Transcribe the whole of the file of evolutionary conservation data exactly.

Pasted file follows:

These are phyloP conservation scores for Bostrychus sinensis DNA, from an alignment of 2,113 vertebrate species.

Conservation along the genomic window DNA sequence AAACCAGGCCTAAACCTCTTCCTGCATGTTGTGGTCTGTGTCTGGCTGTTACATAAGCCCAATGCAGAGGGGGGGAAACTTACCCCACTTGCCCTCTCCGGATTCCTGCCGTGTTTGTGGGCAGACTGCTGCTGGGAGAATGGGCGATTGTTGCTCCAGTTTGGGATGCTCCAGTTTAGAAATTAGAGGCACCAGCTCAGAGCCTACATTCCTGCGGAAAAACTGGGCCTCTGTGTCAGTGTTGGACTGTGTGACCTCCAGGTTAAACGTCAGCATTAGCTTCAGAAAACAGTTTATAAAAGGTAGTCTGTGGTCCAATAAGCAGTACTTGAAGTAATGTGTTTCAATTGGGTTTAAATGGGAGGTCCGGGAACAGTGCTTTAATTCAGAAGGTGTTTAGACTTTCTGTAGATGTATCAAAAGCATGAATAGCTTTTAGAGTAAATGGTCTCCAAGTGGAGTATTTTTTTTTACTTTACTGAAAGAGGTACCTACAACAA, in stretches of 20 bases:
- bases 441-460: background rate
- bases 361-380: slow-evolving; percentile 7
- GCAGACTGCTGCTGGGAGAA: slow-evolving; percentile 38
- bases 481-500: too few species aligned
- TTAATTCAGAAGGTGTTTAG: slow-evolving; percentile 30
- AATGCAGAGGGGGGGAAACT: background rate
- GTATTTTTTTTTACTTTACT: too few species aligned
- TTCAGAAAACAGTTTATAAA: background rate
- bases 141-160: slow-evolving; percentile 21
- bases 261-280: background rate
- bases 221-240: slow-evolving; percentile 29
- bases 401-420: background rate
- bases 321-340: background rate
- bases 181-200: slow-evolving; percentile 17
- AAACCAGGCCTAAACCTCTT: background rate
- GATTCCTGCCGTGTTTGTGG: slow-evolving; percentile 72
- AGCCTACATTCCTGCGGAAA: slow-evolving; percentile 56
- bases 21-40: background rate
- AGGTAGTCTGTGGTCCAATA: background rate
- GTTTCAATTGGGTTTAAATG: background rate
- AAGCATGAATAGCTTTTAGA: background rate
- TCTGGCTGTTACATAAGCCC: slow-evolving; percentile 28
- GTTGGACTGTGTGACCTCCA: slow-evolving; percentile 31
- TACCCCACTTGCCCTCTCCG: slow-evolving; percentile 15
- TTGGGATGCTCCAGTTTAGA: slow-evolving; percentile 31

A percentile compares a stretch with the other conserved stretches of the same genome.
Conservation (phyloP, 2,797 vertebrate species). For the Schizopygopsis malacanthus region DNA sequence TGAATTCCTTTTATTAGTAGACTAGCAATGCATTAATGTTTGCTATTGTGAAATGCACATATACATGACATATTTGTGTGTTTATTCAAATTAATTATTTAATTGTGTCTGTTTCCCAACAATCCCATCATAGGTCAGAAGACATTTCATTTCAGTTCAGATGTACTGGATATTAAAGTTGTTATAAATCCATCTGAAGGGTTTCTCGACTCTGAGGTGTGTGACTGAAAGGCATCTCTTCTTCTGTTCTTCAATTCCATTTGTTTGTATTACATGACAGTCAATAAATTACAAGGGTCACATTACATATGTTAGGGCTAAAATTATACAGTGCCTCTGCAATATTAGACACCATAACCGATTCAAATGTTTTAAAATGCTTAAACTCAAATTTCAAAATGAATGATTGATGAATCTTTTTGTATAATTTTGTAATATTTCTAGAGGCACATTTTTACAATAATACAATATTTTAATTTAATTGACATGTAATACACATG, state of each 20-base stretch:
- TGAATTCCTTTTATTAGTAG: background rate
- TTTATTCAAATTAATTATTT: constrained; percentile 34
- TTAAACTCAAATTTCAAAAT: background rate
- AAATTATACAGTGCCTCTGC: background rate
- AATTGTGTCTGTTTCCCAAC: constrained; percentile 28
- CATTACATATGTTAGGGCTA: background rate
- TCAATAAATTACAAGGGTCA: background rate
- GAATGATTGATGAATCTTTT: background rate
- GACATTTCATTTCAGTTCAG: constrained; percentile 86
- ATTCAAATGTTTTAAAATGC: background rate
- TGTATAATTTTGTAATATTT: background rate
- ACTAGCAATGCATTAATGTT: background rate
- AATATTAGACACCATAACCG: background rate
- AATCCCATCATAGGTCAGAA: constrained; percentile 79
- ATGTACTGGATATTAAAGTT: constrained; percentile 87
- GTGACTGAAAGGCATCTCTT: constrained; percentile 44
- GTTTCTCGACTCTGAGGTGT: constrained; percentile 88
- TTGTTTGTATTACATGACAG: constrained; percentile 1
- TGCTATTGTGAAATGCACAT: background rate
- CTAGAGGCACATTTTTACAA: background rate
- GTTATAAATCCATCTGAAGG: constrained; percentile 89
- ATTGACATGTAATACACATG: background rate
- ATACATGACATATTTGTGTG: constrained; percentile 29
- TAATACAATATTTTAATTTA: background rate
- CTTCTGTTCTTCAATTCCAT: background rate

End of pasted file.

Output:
These are phyloP conservation scores for Bostrychus sinensis DNA, from an alignment of 2,113 vertebrate species.

Conservation along the genomic window DNA sequence AAACCAGGCCTAAACCTCTTCCTGCATGTTGTGGTCTGTGTCTGGCTGTTACATAAGCCCAATGCAGAGGGGGGGAAACTTACCCCACTTGCCCTCTCCGGATTCCTGCCGTGTTTGTGGGCAGACTGCTGCTGGGAGAATGGGCGATTGTTGCTCCAGTTTGGGATGCTCCAGTTTAGAAATTAGAGGCACCAGCTCAGAGCCTACATTCCTGCGGAAAAACTGGGCCTCTGTGTCAGTGTTGGACTGTGTGACCTCCAGGTTAAACGTCAGCATTAGCTTCAGAAAACAGTTTATAAAAGGTAGTCTGTGGTCCAATAAGCAGTACTTGAAGTAATGTGTTTCAATTGGGTTTAAATGGGAGGTCCGGGAACAGTGCTTTAATTCAGAAGGTGTTTAGACTTTCTGTAGATGTATCAAAAGCATGAATAGCTTTTAGAGTAAATGGTCTCCAAGTGGAGTATTTTTTTTTACTTTACTGAAAGAGGTACCTACAACAA, in stretches of 20 bases:
- bases 441-460: background rate
- bases 361-380: slow-evolving; percentile 7
- GCAGACTGCTGCTGGGAGAA: slow-evolving; percentile 38
- bases 481-500: too few species aligned
- TTAATTCAGAAGGTGTTTAG: slow-evolving; percentile 30
- AATGCAGAGGGGGGGAAACT: background rate
- GTATTTTTTTTTACTTTACT: too few species aligned
- TTCAGAAAACAGTTTATAAA: background rate
- bases 141-160: slow-evolving; percentile 21
- bases 261-280: background rate
- bases 221-240: slow-evolving; percentile 29
- bases 401-420: background rate
- bases 321-340: background rate
- bases 181-200: slow-evolving; percentile 17
- AAACCAGGCCTAAACCTCTT: background rate
- GATTCCTGCCGTGTTTGTGG: slow-evolving; percentile 72
- AGCCTACATTCCTGCGGAAA: slow-evolving; percentile 56
- bases 21-40: background rate
- AGGTAGTCTGTGGTCCAATA: background rate
- GTTTCAATTGGGTTTAAATG: background rate
- AAGCATGAATAGCTTTTAGA: background rate
- TCTGGCTGTTACATAAGCCC: slow-evolving; percentile 28
- GTTGGACTGTGTGACCTCCA: slow-evolving; percentile 31
- TACCCCACTTGCCCTCTCCG: slow-evolving; percentile 15
- TTGGGATGCTCCAGTTTAGA: slow-evolving; percentile 31

A percentile compares a stretch with the other conserved stretches of the same genome.
Conservation (phyloP, 2,797 vertebrate species). For the Schizopygopsis malacanthus region DNA sequence TGAATTCCTTTTATTAGTAGACTAGCAATGCATTAATGTTTGCTATTGTGAAATGCACATATACATGACATATTTGTGTGTTTATTCAAATTAATTATTTAATTGTGTCTGTTTCCCAACAATCCCATCATAGGTCAGAAGACATTTCATTTCAGTTCAGATGTACTGGATATTAAAGTTGTTATAAATCCATCTGAAGGGTTTCTCGACTCTGAGGTGTGTGACTGAAAGGCATCTCTTCTTCTGTTCTTCAATTCCATTTGTTTGTATTACATGACAGTCAATAAATTACAAGGGTCACATTACATATGTTAGGGCTAAAATTATACAGTGCCTCTGCAATATTAGACACCATAACCGATTCAAATGTTTTAAAATGCTTAAACTCAAATTTCAAAATGAATGATTGATGAATCTTTTTGTATAATTTTGTAATATTTCTAGAGGCACATTTTTACAATAATACAATATTTTAATTTAATTGACATGTAATACACATG, state of each 20-base stretch:
- TGAATTCCTTTTATTAGTAG: background rate
- TTTATTCAAATTAATTATTT: constrained; percentile 34
- TTAAACTCAAATTTCAAAAT: background rate
- AAATTATACAGTGCCTCTGC: background rate
- AATTGTGTCTGTTTCCCAAC: constrained; percentile 28
- CATTACATATGTTAGGGCTA: background rate
- TCAATAAATTACAAGGGTCA: background rate
- GAATGATTGATGAATCTTTT: background rate
- GACATTTCATTTCAGTTCAG: constrained; percentile 86
- ATTCAAATGTTTTAAAATGC: background rate
- TGTATAATTTTGTAATATTT: background rate
- ACTAGCAATGCATTAATGTT: background rate
- AATATTAGACACCATAACCG: background rate
- AATCCCATCATAGGTCAGAA: constrained; percentile 79
- ATGTACTGGATATTAAAGTT: constrained; percentile 87
- GTGACTGAAAGGCATCTCTT: constrained; percentile 44
- GTTTCTCGACTCTGAGGTGT: constrained; percentile 88
- TTGTTTGTATTACATGACAG: constrained; percentile 1
- TGCTATTGTGAAATGCACAT: background rate
- CTAGAGGCACATTTTTACAA: background rate
- GTTATAAATCCATCTGAAGG: constrained; percentile 89
- ATTGACATGTAATACACATG: background rate
- ATACATGACATATTTGTGTG: constrained; percentile 29
- TAATACAATATTTTAATTTA: background rate
- CTTCTGTTCTTCAATTCCAT: background rate